She steps out of her shoes and into rare form. It’s people time. My megaphone mouthed mini me begins to melt down.
Maylee wants to bowl. She loves bowling. But her bowling shoes bring with them a big bawl – and I don’t mean the kind you roll. Just like with the way too heavy bowling ball, her five year-old strength is scarcely equipped to be thrown down the alley alone.
My soon to be six year-old is an introvert. She gets nervous around new people, unfamiliar places, and unexpected experiences. This is a girl who, by age three, decided that opening her Christmas presents was far less important than having to hide her reaction to them. She clams up. She falls out. And when all else fails, she lets her fear and fury fly the only way a normal non-social knows how. The equation for all you analyticals like me goes something like this: mommy + volume = safety.
Yesterday was daddy’s turn, though. As expected, despite her superhero cape, her turn came up and her countenance fell down. All I can say is, I’m glad bowling alleys are used to a high number of decibels.
Stripping off her borrowed shoes in self-protective defiance, she began to wail. He scooped her up swiftly and began the universal daddy fix – fast hand motion on and off the crying mouth. After obtaining the desired mouth in front of a fan noise, the crying turned to laughter. She lay in his lap and I watched her change. More than a few moments mounted before the shoes went back on and the first turn was taken. Meanwhile, I studied. I learned. I saw my need and I saw the solution plain as the tears running down both of our faces.
Despite the fact that I do prefer books over people any time prior to eight a. m., I am not an introvert. Nerd, yes. Instrospective, yes. Introvert, not so much. But the truth is that I have lived my entire life guarded. I am extremely self-protective. Where Maylee avoids social interaction, I try to control it. I hide myself until the game is over. Maybe everyone does to a certain extent. I mean, we learn this. Pain is a powerful teacher. We swear after the first time we are rejected for being who we are that it will be the last. We become someone else more pleasing, less pleasing, or altogether absent. One way or another, we hide.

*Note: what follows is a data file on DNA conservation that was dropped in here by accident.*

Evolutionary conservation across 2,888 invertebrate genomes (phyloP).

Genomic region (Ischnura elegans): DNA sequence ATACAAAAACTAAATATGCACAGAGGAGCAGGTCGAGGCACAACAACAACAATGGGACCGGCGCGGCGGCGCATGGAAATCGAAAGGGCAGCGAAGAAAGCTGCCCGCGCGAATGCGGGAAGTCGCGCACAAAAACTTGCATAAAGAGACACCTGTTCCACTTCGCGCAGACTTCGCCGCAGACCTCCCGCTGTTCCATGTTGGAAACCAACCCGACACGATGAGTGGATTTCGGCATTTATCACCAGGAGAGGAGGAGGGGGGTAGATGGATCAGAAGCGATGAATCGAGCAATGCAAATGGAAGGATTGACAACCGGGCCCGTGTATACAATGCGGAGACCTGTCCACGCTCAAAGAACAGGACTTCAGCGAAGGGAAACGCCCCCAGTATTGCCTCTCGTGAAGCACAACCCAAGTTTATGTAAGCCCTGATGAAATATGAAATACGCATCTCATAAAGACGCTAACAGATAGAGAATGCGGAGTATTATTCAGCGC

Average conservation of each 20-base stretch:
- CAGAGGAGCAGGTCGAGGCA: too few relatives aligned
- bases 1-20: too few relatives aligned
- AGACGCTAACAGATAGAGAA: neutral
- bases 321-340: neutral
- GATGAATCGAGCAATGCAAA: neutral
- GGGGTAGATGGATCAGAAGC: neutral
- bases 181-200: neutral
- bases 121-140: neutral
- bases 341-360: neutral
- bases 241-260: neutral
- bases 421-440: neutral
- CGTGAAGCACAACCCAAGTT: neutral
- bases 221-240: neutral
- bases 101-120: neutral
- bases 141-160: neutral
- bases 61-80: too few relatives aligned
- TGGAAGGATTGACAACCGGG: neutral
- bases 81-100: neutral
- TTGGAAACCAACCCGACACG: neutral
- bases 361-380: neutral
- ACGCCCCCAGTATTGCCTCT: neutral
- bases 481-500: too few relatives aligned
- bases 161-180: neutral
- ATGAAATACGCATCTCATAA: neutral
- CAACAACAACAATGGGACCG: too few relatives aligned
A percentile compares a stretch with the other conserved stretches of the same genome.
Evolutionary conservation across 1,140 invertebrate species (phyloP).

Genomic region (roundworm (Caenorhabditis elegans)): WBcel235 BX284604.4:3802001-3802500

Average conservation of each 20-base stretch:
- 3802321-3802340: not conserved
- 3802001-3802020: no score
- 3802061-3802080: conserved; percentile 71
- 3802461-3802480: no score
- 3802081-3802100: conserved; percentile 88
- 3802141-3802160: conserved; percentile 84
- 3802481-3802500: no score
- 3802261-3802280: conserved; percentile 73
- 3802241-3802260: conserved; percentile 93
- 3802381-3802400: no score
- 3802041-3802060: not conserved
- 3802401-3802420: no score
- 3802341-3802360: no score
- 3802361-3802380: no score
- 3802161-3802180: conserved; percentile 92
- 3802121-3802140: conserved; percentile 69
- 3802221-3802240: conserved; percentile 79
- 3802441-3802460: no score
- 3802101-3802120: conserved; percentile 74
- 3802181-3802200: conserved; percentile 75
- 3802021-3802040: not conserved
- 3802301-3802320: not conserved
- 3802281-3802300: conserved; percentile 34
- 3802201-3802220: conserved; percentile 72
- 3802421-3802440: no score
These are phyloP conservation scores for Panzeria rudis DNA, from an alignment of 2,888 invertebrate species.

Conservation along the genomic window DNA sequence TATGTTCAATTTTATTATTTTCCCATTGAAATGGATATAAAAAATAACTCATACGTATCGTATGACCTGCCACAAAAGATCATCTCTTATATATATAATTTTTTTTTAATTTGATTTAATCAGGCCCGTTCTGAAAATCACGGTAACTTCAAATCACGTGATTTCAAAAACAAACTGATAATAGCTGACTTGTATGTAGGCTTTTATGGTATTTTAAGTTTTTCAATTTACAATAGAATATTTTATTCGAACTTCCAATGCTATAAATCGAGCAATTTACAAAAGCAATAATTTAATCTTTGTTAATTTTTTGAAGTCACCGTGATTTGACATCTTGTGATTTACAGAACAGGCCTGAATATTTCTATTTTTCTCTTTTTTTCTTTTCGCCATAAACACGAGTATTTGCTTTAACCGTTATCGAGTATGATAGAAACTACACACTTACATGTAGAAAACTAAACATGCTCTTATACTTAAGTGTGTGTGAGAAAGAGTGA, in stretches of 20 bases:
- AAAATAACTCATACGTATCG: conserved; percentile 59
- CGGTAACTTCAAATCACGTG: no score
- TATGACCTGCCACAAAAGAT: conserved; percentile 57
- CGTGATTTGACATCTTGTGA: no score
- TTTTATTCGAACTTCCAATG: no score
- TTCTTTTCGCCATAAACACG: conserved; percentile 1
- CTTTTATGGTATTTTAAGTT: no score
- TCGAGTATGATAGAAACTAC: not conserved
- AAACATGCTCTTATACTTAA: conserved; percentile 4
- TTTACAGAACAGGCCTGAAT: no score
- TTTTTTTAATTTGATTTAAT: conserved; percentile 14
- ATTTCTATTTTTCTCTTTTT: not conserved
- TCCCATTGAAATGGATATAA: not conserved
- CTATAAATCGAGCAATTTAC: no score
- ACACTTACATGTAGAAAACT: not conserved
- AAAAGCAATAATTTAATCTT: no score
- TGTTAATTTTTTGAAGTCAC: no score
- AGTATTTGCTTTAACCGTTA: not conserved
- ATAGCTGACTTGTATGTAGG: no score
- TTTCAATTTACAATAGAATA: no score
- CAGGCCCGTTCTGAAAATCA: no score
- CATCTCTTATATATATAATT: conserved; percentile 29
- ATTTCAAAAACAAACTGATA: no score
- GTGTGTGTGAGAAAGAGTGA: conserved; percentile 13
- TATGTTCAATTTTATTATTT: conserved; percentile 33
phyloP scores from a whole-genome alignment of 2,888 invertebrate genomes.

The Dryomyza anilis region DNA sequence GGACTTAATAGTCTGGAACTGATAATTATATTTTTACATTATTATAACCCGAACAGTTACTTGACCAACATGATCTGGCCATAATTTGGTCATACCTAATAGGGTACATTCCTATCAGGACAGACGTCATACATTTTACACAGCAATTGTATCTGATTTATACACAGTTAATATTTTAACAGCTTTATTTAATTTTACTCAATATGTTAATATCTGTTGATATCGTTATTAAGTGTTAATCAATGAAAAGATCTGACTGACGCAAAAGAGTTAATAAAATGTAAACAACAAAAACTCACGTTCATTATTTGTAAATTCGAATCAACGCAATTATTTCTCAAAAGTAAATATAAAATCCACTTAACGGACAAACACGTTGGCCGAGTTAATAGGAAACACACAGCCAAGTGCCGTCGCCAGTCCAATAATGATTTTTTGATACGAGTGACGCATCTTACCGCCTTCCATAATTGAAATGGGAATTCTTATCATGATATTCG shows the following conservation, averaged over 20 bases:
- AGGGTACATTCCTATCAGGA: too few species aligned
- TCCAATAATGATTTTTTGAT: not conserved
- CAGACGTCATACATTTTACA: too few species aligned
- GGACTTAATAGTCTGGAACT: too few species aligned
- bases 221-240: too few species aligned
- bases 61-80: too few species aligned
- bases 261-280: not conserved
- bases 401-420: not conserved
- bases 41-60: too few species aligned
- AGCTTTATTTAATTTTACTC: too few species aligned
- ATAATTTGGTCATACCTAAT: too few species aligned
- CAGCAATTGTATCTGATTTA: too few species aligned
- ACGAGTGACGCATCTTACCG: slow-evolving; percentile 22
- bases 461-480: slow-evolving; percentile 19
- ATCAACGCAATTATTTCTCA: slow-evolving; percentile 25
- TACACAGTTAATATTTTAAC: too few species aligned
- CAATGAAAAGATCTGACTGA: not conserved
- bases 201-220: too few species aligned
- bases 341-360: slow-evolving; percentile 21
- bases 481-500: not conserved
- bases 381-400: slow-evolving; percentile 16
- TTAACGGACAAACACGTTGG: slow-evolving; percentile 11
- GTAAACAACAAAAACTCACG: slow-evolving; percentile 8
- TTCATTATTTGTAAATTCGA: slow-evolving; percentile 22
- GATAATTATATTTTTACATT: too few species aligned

Little wonder! It is a fearful thing to be vulnerable; exposed; honest about who we really are. Rejection often gives way to isolation, anonymity, and a general superficiality with everyone all the time.
This is a problem for everyone, but it is particularly a problem for deep, analytical thinkers. We need our schematics to connect. Our world is very complex. Superficiality has no place. Our circuits must close and open properly, lest we get shocked, start a fire, or stay in the dark alone.
What we often fail to realize is that rest in Daddy’s arms is the only place true peace is found. Even if it all made sense; even if life’s math all worked out; even if I wasn’t afraid or anxious or hurt or lonely – the only place closure and connection could truly be found would still be lying in Daddy’s lap allowing him to know me; learning to know him.
I read a blog about an old study about scientifically trying to make people fall in love recently printed in the New York Times. (Apparently it doesn’t work for people who are already in love. My husband and I tried it and ended up arguing.) Anyway, the writer did get one thing right. She said, “…the story isn’t about us; it’s about what it means to bother to know someone, which is really a story about what it means to be known.” ~Mandy Len Carton
Only my heavenly father can give me the confidence it takes to get my borrowed shoes on and throw the balls I can barely lift down life’s alley. Because at the end of the day, that’s all our time and space in this world is – borrowed. The things that belong to us are better.
My dad was electrical engineer. Maybe that’s why I’m often a resistor in this circuit we call life. I believe it’s who my heavenly father made me, though. Without resistors, current won’t flow. It’s not about who does or doesn’t like resistors or what we have to say. It’s about the grand schematic and the glory to come with it.
Regardless of who he has created us to be or what our vices or voices are, the solution is always found resting in our father’s arms. When we do so, his name is hallowed.